Nicks averaged 1.74 yards per route run on 398 routes run in 2012 and 1.70 yards per route run on 527 routes run in 2013. Last year was especially bad as he didn’t score all season and struggled with his chemistry with Eli Manning. 7 passes thrown to him were picked off and Manning’s quarterback rating when throwing to him was 57.0, 7th worst among eligible wide receivers. All that being said, he still has plenty of talent, which still flashes, and even his down years weren’t awful. He’s only going into his age 26 season, so he could be an asset for the Colts in the passing game. Off-season reports haven’t been great though and he’ll be the Colts’ #3 receiver as long as Wayne is healthy, so he’s only a late round flier.
45 catches for 600 yards and 4 touchdowns (84 pts standard)
TE Dwayne Allen (Indianapolis)
Allen missed almost all of last season with a hip injury. That was a bigger loss than most people realize because of how good Allen was as a rookie in 2012. The 2012 3rd round pick only caught 45 passes for 521 yards and 3 touchdowns, but he did so on 64 targets, meaning he caught 70.3% of targets, and on 368 routes run, meaning he averaged 1.42 yards per route run. Where he really excelled was as a blocker, both a run and pass blocker, but he has a great overall game. Essentially a younger version of Heath Miller, Allen could see more pass snaps and more production than he did as a rookie.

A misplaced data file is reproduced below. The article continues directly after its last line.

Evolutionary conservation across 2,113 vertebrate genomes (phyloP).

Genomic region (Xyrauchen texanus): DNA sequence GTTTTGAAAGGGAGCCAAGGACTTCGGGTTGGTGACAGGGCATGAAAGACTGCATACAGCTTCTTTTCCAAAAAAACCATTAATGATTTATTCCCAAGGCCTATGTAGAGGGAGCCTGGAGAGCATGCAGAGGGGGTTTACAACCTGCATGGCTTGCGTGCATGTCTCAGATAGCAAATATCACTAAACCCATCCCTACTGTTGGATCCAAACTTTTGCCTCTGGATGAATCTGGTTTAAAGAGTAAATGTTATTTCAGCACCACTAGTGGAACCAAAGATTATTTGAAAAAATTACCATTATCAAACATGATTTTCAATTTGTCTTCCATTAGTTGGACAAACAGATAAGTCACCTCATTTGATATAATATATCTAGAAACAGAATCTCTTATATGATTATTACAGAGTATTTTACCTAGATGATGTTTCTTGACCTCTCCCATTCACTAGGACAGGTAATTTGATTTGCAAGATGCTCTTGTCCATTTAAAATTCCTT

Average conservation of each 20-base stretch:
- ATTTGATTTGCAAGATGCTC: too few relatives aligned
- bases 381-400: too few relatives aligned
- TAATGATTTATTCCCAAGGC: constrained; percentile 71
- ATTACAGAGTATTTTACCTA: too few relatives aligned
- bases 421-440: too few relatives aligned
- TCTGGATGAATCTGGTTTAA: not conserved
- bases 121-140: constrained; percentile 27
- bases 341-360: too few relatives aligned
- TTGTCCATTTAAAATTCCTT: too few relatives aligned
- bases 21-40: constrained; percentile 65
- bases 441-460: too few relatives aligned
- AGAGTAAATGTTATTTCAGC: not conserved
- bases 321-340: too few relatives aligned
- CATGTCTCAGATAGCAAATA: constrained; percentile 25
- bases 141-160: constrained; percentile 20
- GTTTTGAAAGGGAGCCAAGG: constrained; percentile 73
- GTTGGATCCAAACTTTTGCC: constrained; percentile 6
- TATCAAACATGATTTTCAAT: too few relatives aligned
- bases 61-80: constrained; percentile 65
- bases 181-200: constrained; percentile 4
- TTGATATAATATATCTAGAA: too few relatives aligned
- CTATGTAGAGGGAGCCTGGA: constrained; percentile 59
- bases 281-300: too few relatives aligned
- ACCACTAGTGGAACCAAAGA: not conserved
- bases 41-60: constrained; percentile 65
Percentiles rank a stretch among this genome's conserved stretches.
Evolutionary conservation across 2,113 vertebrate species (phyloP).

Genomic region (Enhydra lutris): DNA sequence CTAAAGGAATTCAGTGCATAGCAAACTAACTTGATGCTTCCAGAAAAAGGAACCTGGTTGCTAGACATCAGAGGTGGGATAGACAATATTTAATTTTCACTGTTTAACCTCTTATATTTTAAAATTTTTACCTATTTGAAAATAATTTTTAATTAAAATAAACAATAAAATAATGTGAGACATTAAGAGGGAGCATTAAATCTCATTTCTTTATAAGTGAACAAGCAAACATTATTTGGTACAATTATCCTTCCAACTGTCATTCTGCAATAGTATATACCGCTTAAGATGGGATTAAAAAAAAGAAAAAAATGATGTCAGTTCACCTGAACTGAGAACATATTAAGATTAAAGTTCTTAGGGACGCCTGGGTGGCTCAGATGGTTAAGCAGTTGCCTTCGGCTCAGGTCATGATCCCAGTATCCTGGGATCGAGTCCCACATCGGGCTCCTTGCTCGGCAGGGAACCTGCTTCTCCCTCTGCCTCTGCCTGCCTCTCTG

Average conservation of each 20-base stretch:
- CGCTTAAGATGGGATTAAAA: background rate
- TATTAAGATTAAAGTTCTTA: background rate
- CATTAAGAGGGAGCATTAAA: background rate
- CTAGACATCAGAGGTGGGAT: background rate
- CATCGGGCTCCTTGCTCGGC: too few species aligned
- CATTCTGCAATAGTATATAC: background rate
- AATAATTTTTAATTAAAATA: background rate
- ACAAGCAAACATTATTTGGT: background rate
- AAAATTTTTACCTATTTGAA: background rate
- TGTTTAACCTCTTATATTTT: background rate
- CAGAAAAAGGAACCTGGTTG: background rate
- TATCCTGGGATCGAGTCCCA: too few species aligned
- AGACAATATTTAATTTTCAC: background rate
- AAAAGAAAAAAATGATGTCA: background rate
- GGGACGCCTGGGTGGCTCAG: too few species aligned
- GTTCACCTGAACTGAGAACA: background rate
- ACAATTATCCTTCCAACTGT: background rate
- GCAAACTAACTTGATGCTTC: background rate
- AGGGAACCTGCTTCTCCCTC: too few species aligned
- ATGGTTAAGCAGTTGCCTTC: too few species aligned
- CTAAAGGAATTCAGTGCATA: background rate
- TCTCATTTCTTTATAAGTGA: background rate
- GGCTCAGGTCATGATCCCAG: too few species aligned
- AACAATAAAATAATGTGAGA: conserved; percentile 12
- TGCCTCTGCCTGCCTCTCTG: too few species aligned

44 catches for 550 yards and 5 touchdowns (85 pts standard)
TE Coby Fleener (Indianapolis)
In Allen’s absence, Coby Fleener led Colts’ tight ends in snaps played with 834. Fleener was a 2nd round pick in 2012, going before Allen, but he’s not nearly as good as Allen, especially as a blocker. Fleener caught 52 passes for 608 yards and 4 touchdowns on 482 routes run, an average of 1.26 yards per route run. He caught 52 of 84 targets (61.9%) and only dropped one pass all season. He’ll slide in as the #2 tight end this season, but there will still be pass catching opportunities.
42 catches for 530 yards and 4 touchdowns (77 pts standard)